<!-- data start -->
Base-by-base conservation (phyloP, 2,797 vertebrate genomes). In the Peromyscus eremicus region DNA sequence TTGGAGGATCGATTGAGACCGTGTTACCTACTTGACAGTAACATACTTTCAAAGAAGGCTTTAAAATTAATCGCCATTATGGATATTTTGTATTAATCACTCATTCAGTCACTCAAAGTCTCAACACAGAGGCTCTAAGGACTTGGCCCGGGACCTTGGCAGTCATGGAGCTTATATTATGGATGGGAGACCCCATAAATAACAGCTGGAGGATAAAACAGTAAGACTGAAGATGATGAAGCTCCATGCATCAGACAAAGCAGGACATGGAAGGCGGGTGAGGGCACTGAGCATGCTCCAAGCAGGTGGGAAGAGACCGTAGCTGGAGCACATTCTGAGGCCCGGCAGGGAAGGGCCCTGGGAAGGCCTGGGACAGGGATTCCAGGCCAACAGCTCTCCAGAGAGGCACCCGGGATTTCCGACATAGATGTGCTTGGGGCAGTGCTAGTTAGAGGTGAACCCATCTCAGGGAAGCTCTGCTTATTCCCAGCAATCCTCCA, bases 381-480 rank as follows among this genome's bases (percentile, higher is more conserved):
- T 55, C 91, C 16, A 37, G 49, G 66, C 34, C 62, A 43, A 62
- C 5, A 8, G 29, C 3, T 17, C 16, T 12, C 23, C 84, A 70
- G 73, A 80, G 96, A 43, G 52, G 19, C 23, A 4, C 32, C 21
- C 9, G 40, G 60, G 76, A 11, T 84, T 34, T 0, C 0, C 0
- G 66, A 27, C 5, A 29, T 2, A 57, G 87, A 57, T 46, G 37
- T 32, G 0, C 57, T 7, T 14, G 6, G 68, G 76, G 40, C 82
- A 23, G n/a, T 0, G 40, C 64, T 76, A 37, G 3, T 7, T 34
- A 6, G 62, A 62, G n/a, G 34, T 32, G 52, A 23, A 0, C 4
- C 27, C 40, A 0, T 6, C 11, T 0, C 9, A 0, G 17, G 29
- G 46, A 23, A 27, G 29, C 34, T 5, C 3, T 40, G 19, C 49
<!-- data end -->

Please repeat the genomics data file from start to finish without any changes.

Base-by-base conservation (phyloP, 2,797 vertebrate genomes). In the Peromyscus eremicus region DNA sequence TTGGAGGATCGATTGAGACCGTGTTACCTACTTGACAGTAACATACTTTCAAAGAAGGCTTTAAAATTAATCGCCATTATGGATATTTTGTATTAATCACTCATTCAGTCACTCAAAGTCTCAACACAGAGGCTCTAAGGACTTGGCCCGGGACCTTGGCAGTCATGGAGCTTATATTATGGATGGGAGACCCCATAAATAACAGCTGGAGGATAAAACAGTAAGACTGAAGATGATGAAGCTCCATGCATCAGACAAAGCAGGACATGGAAGGCGGGTGAGGGCACTGAGCATGCTCCAAGCAGGTGGGAAGAGACCGTAGCTGGAGCACATTCTGAGGCCCGGCAGGGAAGGGCCCTGGGAAGGCCTGGGACAGGGATTCCAGGCCAACAGCTCTCCAGAGAGGCACCCGGGATTTCCGACATAGATGTGCTTGGGGCAGTGCTAGTTAGAGGTGAACCCATCTCAGGGAAGCTCTGCTTATTCCCAGCAATCCTCCA, bases 381-480 rank as follows among this genome's bases (percentile, higher is more conserved):
- T 55, C 91, C 16, A 37, G 49, G 66, C 34, C 62, A 43, A 62
- C 5, A 8, G 29, C 3, T 17, C 16, T 12, C 23, C 84, A 70
- G 73, A 80, G 96, A 43, G 52, G 19, C 23, A 4, C 32, C 21
- C 9, G 40, G 60, G 76, A 11, T 84, T 34, T 0, C 0, C 0
- G 66, A 27, C 5, A 29, T 2, A 57, G 87, A 57, T 46, G 37
- T 32, G 0, C 57, T 7, T 14, G 6, G 68, G 76, G 40, C 82
- A 23, G n/a, T 0, G 40, C 64, T 76, A 37, G 3, T 7, T 34
- A 6, G 62, A 62, G n/a, G 34, T 32, G 52, A 23, A 0, C 4
- C 27, C 40, A 0, T 6, C 11, T 0, C 9, A 0, G 17, G 29
- G 46, A 23, A 27, G 29, C 34, T 5, C 3, T 40, G 19, C 49